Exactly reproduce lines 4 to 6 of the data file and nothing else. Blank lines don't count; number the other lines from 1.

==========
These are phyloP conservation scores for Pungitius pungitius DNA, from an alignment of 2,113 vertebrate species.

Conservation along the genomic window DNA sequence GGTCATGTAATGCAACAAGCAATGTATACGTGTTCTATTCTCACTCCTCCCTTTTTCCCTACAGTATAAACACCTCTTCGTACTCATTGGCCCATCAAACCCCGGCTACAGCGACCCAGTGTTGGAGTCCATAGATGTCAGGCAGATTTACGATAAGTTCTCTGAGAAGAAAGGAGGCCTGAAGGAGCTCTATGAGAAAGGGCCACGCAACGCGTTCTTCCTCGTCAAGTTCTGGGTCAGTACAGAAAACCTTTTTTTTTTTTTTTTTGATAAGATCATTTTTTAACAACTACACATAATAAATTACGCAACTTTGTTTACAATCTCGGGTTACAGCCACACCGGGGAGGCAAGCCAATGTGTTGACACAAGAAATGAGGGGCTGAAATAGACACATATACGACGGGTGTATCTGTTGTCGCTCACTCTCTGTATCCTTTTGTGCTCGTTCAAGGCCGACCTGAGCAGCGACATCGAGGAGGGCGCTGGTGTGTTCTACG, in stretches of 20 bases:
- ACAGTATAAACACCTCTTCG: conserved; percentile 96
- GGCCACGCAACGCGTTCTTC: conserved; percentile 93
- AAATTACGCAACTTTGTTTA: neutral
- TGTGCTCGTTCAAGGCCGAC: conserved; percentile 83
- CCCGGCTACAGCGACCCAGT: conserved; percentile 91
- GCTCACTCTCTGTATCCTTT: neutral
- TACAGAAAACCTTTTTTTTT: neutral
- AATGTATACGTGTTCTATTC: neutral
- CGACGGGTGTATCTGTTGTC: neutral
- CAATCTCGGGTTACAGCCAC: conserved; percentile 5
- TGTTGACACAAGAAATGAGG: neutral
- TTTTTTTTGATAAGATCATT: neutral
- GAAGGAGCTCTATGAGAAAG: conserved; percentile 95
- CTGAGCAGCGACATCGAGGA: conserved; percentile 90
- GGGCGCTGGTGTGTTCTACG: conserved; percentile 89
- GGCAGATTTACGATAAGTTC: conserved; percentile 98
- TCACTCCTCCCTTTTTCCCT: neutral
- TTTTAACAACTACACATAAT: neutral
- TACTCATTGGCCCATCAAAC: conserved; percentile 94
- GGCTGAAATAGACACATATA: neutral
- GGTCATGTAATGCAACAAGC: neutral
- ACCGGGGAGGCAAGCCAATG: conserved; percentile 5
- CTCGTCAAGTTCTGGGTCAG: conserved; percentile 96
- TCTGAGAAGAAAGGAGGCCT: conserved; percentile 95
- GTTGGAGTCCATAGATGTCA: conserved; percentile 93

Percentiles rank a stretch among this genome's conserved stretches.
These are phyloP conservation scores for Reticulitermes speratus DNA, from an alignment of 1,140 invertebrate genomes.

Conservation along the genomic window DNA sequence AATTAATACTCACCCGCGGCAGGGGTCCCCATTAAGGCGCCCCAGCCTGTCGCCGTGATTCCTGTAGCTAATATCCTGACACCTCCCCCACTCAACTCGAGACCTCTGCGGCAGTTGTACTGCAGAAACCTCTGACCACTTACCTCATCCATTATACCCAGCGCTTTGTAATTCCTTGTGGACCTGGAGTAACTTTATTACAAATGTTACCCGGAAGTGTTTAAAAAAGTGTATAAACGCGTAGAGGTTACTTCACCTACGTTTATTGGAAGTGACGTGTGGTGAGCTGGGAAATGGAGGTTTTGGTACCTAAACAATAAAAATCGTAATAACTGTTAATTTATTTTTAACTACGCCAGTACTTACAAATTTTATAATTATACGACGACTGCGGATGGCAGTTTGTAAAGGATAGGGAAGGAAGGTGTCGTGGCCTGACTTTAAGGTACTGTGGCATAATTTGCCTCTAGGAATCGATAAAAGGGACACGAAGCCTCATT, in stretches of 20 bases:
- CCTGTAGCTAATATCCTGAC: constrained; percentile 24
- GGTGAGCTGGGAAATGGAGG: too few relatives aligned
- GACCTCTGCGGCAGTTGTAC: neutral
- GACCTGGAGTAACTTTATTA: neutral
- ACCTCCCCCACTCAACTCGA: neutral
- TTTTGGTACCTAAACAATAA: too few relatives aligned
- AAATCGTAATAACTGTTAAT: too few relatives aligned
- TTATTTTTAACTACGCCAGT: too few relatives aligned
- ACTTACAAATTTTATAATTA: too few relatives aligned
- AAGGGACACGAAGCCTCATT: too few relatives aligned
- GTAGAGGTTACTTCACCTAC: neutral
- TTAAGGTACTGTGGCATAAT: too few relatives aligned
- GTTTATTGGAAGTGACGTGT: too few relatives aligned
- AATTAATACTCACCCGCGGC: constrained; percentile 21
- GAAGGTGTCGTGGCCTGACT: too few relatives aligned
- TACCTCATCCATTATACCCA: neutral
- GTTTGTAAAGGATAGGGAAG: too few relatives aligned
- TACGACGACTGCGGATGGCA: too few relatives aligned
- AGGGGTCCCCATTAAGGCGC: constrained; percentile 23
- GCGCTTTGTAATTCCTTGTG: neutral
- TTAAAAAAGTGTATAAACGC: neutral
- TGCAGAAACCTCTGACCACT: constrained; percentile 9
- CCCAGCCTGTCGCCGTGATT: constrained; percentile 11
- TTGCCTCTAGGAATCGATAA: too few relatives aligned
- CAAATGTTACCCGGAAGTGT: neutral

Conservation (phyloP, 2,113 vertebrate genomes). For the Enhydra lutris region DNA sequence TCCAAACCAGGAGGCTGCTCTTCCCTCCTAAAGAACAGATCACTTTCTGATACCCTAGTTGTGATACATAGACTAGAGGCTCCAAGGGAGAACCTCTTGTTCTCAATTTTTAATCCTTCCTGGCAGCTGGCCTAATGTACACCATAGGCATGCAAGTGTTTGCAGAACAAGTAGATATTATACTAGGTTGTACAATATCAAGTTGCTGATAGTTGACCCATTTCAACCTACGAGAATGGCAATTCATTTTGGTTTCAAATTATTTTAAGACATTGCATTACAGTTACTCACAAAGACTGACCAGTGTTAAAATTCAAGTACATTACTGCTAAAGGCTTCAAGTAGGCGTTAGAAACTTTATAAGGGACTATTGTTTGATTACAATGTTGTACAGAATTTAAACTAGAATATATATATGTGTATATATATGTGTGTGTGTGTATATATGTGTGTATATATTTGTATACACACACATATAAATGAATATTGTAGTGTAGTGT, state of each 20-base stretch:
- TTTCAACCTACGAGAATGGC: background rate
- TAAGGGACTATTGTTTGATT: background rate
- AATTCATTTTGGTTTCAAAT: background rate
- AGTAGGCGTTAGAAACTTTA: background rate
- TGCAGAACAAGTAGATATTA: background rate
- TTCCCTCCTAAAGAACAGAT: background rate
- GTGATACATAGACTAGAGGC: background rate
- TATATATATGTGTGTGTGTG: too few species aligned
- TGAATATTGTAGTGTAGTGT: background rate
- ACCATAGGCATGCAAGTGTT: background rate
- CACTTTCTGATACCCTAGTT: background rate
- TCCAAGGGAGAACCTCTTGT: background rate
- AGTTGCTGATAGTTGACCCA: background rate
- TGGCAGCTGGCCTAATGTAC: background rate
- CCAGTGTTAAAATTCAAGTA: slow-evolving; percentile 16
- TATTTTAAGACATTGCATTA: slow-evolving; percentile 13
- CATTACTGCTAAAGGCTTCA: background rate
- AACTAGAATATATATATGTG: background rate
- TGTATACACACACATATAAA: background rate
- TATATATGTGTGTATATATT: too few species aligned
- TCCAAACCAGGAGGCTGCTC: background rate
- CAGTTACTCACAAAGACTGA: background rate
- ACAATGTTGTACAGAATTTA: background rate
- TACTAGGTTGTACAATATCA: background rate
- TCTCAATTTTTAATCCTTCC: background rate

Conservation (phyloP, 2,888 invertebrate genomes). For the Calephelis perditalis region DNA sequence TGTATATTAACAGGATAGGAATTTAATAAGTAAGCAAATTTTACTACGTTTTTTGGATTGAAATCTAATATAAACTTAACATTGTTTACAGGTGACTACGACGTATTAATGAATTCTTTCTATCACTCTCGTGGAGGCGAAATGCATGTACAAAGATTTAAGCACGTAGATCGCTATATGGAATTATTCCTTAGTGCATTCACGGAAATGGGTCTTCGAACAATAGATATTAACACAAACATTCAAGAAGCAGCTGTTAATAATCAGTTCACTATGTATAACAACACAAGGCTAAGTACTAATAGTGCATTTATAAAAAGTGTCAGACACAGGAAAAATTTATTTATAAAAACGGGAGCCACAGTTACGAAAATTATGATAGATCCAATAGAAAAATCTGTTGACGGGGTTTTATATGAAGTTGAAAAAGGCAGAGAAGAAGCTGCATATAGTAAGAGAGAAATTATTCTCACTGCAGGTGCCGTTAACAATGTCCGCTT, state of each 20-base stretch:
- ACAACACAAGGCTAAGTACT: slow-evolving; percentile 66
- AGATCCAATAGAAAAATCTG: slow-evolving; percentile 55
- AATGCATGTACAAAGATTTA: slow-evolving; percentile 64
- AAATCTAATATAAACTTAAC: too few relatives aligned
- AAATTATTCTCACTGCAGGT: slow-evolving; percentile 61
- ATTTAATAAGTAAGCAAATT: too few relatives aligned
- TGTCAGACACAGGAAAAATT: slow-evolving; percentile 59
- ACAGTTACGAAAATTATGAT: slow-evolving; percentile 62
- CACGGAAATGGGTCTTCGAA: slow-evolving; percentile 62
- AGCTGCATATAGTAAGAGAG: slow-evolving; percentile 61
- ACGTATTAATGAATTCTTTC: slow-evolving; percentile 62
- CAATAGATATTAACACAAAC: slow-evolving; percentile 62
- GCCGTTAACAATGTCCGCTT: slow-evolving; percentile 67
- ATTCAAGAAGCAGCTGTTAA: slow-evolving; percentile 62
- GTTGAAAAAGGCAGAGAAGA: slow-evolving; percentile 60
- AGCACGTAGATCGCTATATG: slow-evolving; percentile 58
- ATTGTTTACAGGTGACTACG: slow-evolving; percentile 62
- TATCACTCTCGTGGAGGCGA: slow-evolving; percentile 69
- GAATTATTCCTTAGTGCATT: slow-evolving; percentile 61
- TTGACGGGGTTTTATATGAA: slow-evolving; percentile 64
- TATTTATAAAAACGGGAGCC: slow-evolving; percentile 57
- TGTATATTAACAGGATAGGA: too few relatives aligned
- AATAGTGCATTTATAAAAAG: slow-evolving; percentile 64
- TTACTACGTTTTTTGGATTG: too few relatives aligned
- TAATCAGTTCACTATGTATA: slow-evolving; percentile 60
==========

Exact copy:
- GGCCACGCAACGCGTTCTTC: conserved; percentile 93
- AAATTACGCAACTTTGTTTA: neutral
- TGTGCTCGTTCAAGGCCGAC: conserved; percentile 83